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At the beginning of 2011, I wrote for Govtoday about the Electricity Market Reform (EMR) consultation and its implications for the energy industry. In that article I explained the huge investment and construction programme that needs to take place in the UK in the next decade and beyond

 

As a recap, Britain’s legally-binding renewable energy and low carbon commitments, as well as the massive investment programme needed to replace ageing infrastructure means that the energy sector must attract £200 billion of investment in the next decade. Even in an era when sums like that are in the news every day that is still a huge amount. It is also beyond the resources of our energy businesses, so the UK finds itself competing for funds in the global financial market, which means that the political and regulatory framework must be correct to attract this investment.

Achieving a transition to low-carbon electricity production whilst avoiding power shortages and making sure electricity is competitively-priced is a huge challenge.To begin to address the challenge, the government launched a consultation and subsequent White Paper proposing radical changes to the electricity market. The EMR White Paper was published before the summer Parliamentary recess. It set out four mechanisms that would, in the opinion of the government, deliver sufficient long-term certainty to investors in electricity projects and get the UK on track to meet the country’s renewable energy and low carbon targets.

The feed in tariff (FiT) with contract for difference (CfD) proposal is viewed by government as the best way to incentivise electricity producers to build low carbon electricity projects. CfDs promise generators guaranteed prices for the low-carbon electricity they generate, and generators pay money back to the government if the wholesale electricity price exceeds the agreed contract price. The government intends to auction contracts to different generators in order to ensure the lowest possible prices are agreed. But, there are aspects of risk in this approach. Contracts of this type must be constructed very carefully to avoid unintended consequences and DECC will need to be mindful of this.

Some generators are concerned that the CfD will require a credit rating and repayment structure beyond the financial capacity of small electricity producers. There are also concerns about the effect that imminent EU financial regulation – aimed at banks, but, impinging on the trading of electricity - will have on the mechanism. Government needs to provide details on how the CfD will function as soon as possible, or risk losing the interest of companies that have good ideas to pursue.

The carbon price support mechanism (CPSM) is a levy on carbon intensive fuel. Consulted on by HM Treasury and legislated in the Finance Bill 2011, the CPSM is due to take effect in 2013, which is likely to be before the other EMR mechanisms. This measure has attracted criticism on a number of fronts, not least from firms who find it hard to avoid being ‘carbon-intensive’, concerned that, facing a higher  price of carbon than that imposed through the EU emissions trading scheme, companies will be inclined to move overseas to reduce their costs.

The government has said that DECC is working with HM Treasury and BIS to ensure that the competitiveness of British manufacturers is not unduly affected. Business groups will be keeping a close eye on what these measures will be.The capacity proposals are intended to incentivise energy producers and grid operators to provide enough backup capacity to manage fluctuations in energy supply, particularly those that will arise from greater dependence on wind power. We are used to having power stations that increase or reduce production on command and the reliable supply of electricity that we have enjoyed for so long, has to be maintained whether the wind is blowing or not.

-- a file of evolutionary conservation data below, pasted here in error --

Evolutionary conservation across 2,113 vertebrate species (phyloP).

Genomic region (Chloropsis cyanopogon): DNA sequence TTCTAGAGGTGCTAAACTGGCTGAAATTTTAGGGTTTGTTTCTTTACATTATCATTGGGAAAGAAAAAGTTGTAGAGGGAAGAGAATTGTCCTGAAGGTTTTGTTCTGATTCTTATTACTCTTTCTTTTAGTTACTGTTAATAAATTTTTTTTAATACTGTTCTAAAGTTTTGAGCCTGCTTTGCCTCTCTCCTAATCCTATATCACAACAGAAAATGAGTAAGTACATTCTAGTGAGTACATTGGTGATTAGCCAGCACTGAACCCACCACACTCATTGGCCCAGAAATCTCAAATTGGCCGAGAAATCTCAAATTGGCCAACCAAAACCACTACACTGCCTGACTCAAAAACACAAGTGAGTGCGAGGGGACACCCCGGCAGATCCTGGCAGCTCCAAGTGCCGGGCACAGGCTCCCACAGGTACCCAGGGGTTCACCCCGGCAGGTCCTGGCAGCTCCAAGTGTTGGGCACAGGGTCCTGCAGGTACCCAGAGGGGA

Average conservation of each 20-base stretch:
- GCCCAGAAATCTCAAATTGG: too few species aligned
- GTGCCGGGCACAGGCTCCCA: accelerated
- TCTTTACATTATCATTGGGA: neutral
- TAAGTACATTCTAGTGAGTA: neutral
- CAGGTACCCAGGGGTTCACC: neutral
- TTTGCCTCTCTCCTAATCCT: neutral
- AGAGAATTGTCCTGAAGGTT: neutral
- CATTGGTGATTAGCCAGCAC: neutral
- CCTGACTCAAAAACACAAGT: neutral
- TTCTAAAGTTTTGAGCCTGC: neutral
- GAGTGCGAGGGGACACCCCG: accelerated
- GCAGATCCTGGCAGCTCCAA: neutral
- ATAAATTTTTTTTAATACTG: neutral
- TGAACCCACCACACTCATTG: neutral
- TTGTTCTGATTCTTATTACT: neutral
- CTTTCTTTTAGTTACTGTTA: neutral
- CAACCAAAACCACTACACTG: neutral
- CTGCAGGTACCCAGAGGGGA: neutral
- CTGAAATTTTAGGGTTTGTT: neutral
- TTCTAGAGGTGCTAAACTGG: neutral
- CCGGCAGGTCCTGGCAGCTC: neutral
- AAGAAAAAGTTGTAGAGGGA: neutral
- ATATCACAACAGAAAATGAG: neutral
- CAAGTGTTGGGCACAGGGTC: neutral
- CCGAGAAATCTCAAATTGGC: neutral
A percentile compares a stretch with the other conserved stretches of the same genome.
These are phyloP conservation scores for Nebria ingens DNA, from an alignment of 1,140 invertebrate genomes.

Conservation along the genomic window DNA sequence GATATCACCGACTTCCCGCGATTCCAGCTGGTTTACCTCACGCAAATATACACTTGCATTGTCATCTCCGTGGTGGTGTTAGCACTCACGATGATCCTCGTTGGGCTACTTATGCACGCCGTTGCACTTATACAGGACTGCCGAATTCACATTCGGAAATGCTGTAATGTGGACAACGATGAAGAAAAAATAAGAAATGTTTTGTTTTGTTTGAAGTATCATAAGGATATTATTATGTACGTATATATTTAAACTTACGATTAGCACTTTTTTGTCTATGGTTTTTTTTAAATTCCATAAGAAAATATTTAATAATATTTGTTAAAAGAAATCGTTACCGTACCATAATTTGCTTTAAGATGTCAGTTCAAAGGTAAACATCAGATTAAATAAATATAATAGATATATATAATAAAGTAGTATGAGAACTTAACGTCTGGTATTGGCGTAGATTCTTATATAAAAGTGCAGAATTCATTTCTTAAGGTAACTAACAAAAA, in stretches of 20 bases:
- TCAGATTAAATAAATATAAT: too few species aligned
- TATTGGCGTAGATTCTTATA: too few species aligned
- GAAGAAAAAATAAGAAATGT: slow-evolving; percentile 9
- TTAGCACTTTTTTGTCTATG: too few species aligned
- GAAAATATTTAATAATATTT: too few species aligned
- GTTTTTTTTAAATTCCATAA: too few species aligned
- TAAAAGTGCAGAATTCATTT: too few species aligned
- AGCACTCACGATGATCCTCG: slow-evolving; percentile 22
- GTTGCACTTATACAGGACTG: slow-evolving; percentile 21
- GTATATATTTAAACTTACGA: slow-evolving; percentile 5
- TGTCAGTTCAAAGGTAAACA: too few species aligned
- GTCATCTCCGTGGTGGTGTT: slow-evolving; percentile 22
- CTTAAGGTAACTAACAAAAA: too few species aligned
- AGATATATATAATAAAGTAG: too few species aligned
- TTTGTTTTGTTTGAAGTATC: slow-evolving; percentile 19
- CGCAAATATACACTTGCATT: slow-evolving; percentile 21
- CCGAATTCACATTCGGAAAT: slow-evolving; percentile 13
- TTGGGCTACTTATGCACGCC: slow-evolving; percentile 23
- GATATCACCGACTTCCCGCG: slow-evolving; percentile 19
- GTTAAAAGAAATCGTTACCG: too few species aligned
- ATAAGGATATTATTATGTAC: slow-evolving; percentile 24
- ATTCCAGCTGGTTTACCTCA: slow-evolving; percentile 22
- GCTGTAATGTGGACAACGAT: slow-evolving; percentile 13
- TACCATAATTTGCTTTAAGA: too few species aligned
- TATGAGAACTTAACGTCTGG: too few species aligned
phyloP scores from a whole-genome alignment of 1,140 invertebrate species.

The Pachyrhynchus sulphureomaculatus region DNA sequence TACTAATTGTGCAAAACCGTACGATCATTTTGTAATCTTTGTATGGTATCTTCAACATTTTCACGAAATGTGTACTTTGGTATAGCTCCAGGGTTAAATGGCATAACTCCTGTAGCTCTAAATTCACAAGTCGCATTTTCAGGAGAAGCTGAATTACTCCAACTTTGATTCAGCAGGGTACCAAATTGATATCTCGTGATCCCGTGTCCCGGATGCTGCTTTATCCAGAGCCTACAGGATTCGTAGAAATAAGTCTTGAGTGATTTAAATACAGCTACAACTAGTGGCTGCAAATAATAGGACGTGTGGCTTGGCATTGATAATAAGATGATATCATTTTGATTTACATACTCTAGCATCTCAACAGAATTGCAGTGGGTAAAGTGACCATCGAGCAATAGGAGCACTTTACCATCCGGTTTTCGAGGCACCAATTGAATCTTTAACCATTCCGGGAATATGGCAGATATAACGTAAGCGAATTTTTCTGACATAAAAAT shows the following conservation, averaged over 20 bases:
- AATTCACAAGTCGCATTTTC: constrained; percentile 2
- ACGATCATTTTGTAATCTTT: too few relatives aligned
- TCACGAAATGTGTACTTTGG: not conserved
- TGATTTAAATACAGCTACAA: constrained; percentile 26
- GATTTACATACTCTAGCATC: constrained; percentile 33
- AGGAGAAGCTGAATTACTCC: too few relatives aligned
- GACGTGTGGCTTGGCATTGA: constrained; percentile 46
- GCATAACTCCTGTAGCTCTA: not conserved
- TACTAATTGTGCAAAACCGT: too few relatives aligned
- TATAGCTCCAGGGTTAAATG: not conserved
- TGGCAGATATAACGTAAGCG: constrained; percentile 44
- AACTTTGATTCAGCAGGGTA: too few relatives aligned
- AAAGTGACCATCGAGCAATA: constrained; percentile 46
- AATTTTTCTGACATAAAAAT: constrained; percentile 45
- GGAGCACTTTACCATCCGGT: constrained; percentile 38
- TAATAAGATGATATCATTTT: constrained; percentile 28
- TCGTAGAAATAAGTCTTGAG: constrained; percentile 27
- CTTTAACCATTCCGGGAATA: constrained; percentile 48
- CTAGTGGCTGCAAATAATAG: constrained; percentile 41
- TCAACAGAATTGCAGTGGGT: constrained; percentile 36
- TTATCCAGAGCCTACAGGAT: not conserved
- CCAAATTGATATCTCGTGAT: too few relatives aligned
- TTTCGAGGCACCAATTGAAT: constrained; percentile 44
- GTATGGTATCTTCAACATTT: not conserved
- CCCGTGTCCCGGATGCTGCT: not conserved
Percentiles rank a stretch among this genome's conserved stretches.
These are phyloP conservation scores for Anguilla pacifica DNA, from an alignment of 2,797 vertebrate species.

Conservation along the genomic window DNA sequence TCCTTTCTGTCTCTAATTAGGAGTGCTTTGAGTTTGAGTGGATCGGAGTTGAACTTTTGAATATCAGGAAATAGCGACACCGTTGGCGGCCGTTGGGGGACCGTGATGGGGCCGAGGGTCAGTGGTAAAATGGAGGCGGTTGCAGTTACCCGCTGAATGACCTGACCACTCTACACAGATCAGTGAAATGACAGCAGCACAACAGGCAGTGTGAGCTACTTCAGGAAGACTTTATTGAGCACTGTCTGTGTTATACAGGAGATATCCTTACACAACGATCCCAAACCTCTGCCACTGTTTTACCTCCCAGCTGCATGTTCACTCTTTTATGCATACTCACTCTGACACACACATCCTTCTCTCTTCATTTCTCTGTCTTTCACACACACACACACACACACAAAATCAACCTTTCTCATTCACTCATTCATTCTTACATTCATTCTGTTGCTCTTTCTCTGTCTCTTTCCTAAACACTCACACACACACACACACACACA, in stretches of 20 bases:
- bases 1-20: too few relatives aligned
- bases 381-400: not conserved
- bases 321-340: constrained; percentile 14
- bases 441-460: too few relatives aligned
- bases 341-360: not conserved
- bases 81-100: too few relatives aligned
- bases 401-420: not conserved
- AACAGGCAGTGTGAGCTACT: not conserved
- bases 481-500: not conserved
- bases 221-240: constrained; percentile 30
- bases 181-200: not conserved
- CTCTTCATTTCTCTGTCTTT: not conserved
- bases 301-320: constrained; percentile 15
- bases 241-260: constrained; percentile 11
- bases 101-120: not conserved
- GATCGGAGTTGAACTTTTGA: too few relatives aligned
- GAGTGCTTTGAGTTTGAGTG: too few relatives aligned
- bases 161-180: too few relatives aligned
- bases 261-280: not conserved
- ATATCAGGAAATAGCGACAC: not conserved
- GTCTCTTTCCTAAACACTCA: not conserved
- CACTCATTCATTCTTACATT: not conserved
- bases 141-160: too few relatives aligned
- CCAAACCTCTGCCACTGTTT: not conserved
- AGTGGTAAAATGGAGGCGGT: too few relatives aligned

Finding the right answer to this is tough and this part of the White Paper was a consultation, because the government is still far from a decision on how a capacity mechanism might work. An emissions performance standard (EPS) is intended to prevent coal-fired power stations being built unless they are equipped with carbon capture and storage (CCS). But, the EU Emissions Trading Scheme already limits those emissions, so AEP is working with the government to make sure that the EPS mechanism is set up in a way that doesn’t negatively affect UK electricity generating capacity.

But what will this all cost? The massive investment needed in building new power stations, building the wires and pipes that transport the electricity and the development of smart meters and storage will mean that the cost of electricity rises for the customer, both domestic and commercial.
With energy bills high on the agenda for many households, the news media are already questioning the impact of this. Government and the industry must be honest about the impact the EMR proposals will have on electricity prices. The government has said that the impact on bills would be less than doing nothing and that may be true – but forecasting energy prices is hazardous. Finding truly effective ways of helping customers use much less energy will become very important.

We still have not yet seen the extent of the complexity of the new proposals and it goes without saying that they have to be realistic. So, AEP members are working with government to try to ensure that the mechanisms meet long-standing objectives – keep the lights on, maintain competitive prices and reduce carbon emissions. It was always a huge challenge.  



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Written by David Porter   
Monday, 10 October 2011 10:23
Last Updated on Monday, 10 October 2011 10:26
 

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